P45 leaving date wrong: What should I do?

If the leaving date on your P45 is incorrect, you should contact your employer immediately to rectify the mistake. It is crucial to have accurate employment records for tax purposes, so any errors should be addressed promptly.

If the leaving date falls into the wrong tax month or tax year it could indicate that your year-to-date tax deductions are incorrect. This may mean you have underpaid or overpaid tax and this may or may not mean a year-to-date correction when you start your new employment, or it gets picked up by HMRC after the tax year. Either way you do not want any nasty surprises with your P45 leaving date being wrong so we would suggest contacting your old employer straight away and preferably corrected before your first pay from your new employer.

Can a P45 be amended?

Once a P45 has been issued, it cannot be amended. However, if there are errors on the P45, your employer can issue a new P45 or provide a letter with the corrected information. It is important to retain all versions for accurate tax reporting.

Employers can make amendments to a P45 for the tax year it was issued as long as the changes are accurate and reflect the correct information. The process for amending a P45 depends on the type of correction required:

  1. Employee Details: If there are errors in the employee’s personal details, such as name, address, or National Insurance number, the employer can correct this on the P45 and issue a new one with the accurate information.
  2. Tax and Payroll Information: If there are errors in the tax and payroll information, such as total pay or tax deductions, the employer should contact HM Revenue and Customs (HMRC) to inform them about the correction. They will provide guidance on how to update the information correctly.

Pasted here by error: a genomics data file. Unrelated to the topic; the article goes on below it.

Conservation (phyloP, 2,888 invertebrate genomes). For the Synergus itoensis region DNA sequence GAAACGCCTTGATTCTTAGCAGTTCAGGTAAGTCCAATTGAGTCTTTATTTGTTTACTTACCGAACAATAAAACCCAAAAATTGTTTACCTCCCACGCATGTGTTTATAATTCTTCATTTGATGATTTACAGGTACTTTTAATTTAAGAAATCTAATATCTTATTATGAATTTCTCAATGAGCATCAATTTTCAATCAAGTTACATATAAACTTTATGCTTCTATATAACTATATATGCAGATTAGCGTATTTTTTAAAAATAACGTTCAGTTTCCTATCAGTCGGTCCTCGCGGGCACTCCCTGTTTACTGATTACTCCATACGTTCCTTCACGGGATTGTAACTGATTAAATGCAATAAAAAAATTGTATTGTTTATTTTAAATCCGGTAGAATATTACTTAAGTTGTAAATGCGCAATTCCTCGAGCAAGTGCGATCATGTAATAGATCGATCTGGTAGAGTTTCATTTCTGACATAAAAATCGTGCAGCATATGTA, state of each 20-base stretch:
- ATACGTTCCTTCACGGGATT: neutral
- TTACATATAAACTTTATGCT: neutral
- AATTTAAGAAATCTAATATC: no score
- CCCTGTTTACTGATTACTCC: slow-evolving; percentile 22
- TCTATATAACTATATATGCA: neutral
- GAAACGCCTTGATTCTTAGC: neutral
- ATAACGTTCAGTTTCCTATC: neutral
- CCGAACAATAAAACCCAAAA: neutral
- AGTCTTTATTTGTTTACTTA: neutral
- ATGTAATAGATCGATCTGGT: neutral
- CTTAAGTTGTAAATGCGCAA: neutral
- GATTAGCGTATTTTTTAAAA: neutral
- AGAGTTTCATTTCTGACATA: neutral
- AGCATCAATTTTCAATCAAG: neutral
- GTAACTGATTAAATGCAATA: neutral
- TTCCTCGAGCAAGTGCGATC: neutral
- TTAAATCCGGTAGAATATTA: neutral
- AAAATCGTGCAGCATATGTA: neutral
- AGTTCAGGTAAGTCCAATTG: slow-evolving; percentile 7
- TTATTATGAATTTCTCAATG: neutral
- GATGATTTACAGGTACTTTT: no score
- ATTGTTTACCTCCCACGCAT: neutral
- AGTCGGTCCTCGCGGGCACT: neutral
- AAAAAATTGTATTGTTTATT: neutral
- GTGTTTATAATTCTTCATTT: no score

3. Overdue P45: If a P45 was not issued on time, or there was a delay in providing it to the employee, the employer can still issue a P45 with the correct details and date it to reflect when the employee actually left the job.

It is essential for employers to ensure that the amended P45 is accurate and reflects the correct information before providing it to the employee and submitting it to HMRC. Incorrect or false information on a P45 can lead to issues with tax calculations and compliance. If you are an employee and believe there is an error on your P45, you should discuss it with your employer and ask them to make the necessary corrections. If you have concerns or encounter difficulties, you can seek advice from HMRC or a tax professional for guidance on the correct procedures for amending a P45.

Calculating National Insurance (NI) on payment after leaving

When calculating National Insurance contributions on a payment made after leaving employment, it is crucial to ensure that the correct NI category and rates are applied. Employers should consult HMRC guidelines or seek professional advice to ensure accurate NI calculations.

National Insurance (NI) contributions are usually calculated and deducted from an individual’s earnings while they are employed. However, there are specific situations where NI contributions may still be applicable on payments made after leaving a job. Here are some scenarios:

  1. Payment of Arrears: If you receive arrears of pay for work done during your employment, National Insurance contributions may still apply. Arrears could include unpaid salary, bonuses, or commissions that were earned while you were employed but were not paid until after you left the job.
  2. Notice Pay: If you receive payment for your notice period after leaving your job, National Insurance contributions are still applicable as this payment is considered earnings.